Businesses will move overseas for cheaper labor no matter how they are taxed or not taxed. The solution to lost revenue is to close loopholes and establish a simple rule: if you make money in America, you pay taxes in America. Our trade deficit is proof positive that we need to increase tariffs in this country.

Progressive Taxation of Wealth vs Stagnating Workers’ Wages

One of the greatest economic myths in circulation today is that the government takes money from successful people and gives it to the poor and lazy.

Of course there’s a reason this myth has become fact in the minds of so many: the wealthy, the ones truly benefitting from our tax policies, want the American public to believe this myth. They repeat it again and again and again so that it soon becomes etched in our minds.

“Rich people pay Fox people to convince average people that poor people are the problem.”

I’m not easily swayed by lies. I don’t care how many times a lie is told; it’s still a lie.

America’s story has become the story of Robin Hood in Reverse: we are taking from the poor and middle class and giving to the rich. This is fact. Welfare for the wealthy has never been so blatant, so abundant, and so profitable as it is today. Privatization is profitization. Everyone needs to watch the documentary: Iraq for Sale. It’s online free: Iraq for Sale.

Here is another economic truth: when wealth is taxed heavily, the wealthy pay their workers a decent wage. (Hang in there; I’ll explain why.)

Eisenhower built the strongest middle class in the history of the planet taxing wealth upwards of 90%.

We are told that if we tax people that much, they won’t go to work. Why work if the government is going to take it all away?

Another lie.

No CEO stopped going to work because of Eisenhower’s taxation plan; in fact, they still made money. They still accumulated wealth. They just didn’t make obscene wealth while their workers starved.

Does anyone remember how workers once refused raises because it would put them into a higher tax bracket? What ever happened to tax brackets?

Our taxation system has been plundered by lobbyists hired by wealth to make the tax code favor them (the wealthy). It’s that simple.

However, when wealth was taxed upwards of 90%, companies took a lot of their profits and re-invested that into their companies; they compensated their workers very well. Why? Because it was tax deductible.

Or to look at it from a different angle, “they were using the government’s money.”

If a portion of your profits is going to pay taxes, you can look at that money as belonging to the government.

Thus, if profits are taxed at 35%, any money that goes into wages from those profits is only 35% the government’s, and 65% the company’s money.

If the money I pay my employees is only 35% the government’s but 65% mine (Mine! Mine! Mine!), there’s not much incentive for me to pay out very much money.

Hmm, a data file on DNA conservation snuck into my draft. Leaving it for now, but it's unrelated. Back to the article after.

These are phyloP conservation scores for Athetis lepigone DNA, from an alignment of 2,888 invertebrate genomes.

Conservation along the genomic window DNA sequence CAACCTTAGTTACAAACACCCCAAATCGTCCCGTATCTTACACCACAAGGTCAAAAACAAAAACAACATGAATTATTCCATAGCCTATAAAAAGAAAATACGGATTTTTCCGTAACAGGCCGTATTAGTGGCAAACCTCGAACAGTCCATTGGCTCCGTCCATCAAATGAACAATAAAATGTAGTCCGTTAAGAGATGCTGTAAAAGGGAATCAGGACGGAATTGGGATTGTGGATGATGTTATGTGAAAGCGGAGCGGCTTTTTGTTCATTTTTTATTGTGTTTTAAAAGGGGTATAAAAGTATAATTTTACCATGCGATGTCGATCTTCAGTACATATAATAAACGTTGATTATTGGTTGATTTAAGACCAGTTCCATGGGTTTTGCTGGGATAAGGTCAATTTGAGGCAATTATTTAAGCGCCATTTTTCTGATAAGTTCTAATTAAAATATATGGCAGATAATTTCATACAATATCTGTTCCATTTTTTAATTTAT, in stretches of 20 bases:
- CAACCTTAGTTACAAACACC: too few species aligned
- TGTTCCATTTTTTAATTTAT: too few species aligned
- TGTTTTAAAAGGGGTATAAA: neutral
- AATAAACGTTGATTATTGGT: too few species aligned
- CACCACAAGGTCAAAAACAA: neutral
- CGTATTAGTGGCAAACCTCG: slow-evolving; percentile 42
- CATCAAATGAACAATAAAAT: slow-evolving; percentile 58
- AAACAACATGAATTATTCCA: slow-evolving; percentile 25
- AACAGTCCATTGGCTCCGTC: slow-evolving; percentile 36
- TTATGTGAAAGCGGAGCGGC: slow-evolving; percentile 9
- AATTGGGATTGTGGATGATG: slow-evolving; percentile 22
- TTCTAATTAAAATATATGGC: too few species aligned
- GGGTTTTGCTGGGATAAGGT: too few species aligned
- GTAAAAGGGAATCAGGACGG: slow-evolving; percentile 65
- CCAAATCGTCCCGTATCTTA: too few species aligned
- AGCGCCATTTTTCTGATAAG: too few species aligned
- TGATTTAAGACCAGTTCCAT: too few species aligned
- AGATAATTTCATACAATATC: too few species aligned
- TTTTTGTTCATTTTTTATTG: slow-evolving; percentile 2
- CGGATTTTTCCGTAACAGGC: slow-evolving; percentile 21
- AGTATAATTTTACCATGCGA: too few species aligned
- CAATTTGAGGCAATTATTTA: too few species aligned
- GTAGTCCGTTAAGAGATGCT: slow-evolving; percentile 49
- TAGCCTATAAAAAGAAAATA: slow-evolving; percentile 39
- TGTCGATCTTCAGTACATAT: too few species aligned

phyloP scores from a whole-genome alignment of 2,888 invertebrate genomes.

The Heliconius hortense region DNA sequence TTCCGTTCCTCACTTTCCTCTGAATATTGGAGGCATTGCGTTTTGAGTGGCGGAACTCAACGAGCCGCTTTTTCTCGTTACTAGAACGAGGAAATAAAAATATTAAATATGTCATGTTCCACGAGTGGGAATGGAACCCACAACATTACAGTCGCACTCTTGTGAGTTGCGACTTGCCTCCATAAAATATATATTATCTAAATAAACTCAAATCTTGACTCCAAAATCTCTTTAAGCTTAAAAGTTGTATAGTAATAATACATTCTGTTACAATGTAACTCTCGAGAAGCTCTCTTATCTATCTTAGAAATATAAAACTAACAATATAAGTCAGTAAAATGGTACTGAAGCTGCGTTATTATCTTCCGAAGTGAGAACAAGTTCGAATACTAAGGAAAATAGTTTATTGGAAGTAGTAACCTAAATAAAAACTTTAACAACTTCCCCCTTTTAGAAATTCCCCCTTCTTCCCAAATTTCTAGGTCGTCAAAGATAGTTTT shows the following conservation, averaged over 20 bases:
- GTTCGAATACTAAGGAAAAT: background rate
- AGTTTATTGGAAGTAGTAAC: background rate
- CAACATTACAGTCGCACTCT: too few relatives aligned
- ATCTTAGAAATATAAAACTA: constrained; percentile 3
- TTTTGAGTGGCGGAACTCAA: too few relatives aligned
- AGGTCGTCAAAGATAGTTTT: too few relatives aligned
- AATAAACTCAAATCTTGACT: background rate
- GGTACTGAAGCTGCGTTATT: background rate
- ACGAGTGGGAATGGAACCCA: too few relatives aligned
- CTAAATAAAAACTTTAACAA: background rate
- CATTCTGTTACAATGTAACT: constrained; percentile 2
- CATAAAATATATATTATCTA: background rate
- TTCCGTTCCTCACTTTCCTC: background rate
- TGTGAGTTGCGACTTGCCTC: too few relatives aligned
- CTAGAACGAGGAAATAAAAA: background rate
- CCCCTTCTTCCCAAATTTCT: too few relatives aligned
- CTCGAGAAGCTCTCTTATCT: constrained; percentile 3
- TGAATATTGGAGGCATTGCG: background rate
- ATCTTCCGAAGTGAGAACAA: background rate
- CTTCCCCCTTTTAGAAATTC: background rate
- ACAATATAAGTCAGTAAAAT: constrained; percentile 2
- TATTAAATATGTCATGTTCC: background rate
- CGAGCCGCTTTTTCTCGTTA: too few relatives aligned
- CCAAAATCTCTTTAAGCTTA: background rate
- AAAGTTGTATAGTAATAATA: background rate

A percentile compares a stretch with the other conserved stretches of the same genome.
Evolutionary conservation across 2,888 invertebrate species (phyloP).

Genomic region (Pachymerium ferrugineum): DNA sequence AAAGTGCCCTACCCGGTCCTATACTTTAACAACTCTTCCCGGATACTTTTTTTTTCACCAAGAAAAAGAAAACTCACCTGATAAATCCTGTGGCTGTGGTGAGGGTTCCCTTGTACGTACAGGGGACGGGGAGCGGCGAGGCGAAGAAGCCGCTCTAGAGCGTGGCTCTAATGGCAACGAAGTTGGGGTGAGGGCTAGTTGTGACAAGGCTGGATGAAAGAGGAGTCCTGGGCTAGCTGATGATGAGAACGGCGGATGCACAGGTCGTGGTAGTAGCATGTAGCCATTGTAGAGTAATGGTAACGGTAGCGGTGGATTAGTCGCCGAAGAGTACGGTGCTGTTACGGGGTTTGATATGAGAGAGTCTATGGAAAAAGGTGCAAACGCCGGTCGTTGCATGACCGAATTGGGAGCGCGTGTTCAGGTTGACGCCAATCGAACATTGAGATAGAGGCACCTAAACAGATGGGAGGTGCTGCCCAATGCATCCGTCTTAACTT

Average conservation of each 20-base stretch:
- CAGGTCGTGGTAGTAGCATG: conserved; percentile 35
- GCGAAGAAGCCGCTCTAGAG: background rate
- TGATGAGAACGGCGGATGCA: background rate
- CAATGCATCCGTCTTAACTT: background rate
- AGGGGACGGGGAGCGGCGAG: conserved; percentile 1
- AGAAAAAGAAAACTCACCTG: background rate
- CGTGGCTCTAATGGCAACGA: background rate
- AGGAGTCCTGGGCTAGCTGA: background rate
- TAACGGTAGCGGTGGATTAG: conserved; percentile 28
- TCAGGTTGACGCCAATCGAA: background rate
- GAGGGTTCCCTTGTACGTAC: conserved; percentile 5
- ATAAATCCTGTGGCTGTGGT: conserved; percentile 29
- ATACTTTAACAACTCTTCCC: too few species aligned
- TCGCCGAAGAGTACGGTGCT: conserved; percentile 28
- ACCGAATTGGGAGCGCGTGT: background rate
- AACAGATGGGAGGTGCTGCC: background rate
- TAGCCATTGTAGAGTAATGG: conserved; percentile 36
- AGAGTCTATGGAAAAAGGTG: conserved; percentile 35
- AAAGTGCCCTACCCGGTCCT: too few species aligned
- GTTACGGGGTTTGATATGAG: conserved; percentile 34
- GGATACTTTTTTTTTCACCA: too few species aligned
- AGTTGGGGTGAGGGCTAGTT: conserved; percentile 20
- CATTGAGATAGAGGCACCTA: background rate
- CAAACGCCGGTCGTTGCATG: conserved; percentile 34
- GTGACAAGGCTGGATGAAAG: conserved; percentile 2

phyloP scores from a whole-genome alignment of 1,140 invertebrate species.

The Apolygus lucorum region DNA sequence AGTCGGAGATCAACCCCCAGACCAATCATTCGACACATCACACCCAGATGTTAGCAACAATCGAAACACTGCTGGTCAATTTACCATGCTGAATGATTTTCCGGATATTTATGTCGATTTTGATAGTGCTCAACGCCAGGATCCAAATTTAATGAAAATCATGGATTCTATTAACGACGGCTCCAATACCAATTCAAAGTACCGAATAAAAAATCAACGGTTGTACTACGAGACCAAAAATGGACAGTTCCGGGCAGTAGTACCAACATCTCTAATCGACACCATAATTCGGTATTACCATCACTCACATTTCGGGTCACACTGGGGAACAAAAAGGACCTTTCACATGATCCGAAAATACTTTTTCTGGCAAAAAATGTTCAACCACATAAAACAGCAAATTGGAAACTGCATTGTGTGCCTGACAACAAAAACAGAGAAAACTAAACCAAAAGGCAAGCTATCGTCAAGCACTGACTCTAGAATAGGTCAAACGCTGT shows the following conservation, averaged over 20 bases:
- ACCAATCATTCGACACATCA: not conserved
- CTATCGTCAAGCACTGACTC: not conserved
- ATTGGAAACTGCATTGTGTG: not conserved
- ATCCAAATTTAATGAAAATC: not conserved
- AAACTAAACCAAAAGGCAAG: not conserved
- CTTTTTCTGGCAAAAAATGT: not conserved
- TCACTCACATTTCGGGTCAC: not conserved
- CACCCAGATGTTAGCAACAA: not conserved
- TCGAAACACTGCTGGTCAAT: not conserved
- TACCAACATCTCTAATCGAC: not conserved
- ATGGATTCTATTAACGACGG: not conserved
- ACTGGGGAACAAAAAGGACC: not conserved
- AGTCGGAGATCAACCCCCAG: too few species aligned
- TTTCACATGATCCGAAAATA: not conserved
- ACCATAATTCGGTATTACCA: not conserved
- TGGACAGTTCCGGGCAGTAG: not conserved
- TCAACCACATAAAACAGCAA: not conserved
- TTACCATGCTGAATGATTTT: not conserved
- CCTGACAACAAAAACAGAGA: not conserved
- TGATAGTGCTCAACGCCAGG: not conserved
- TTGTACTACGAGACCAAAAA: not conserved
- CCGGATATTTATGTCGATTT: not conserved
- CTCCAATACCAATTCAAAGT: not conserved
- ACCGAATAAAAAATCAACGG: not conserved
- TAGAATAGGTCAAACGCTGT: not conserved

If, however, I was being taxed at 90%, what I pay my workers is 90% the government’s and only 10% mine. Heck, I can be really generous with the government’s money.

And this, my dear reader, is exactly how wages began to stagnate in this country. Under Ronald Reagan, taxes on wealth dropped below the 50% mark, and you can see by the graph below how wages stagnated while productivity continued growing.

Supporters of policies to cut taxes on the wealthy like to point out that after Reagan cut taxes, thousands of jobs were immediately created.

Yes, they are correct. The jobs created right after Reagan’s tax cuts were very low paying jobs. And now YOU know why they were low paying jobs; there was no incentive to pay decent wages. Without tariffs on imports, Corporate America moved higher paying jobs overseas. The overwhelming theory driving our economics in the Reagan years was Greed is Good. Today we know exactly who it was good for.

Only One Way Out of a Recession

It is quite simple: increase the government’s income and spend it in a way that will increase demand. Creating government jobs and infrastructure jobs eventually leads to private jobs because of an increase in demand. Putting money into circulation leads to demand.

Though the latest group of clowns in Washington claimed they would create jobs and boost the economy while they were running for office, apparently kicking grandma to the curb is now more important, along with gutting education, the environment, and taking health care away from women. Washington is through the looking glass right now as once again we are told that cutting spending and giving tax breaks to the wealthy will create jobs.

Just take a look at the following graph of recovery from the first great depression:

The economy began an upswing when Roosevelt taxed wealth and created infrastructure jobs around the country, but in 1937, he listened to his conservative wing and began giving tax breaks and cutting spending. You can see how much good that did.

Those who don’t learn from history are condemned to repeat it.

It’s time to tax wealth.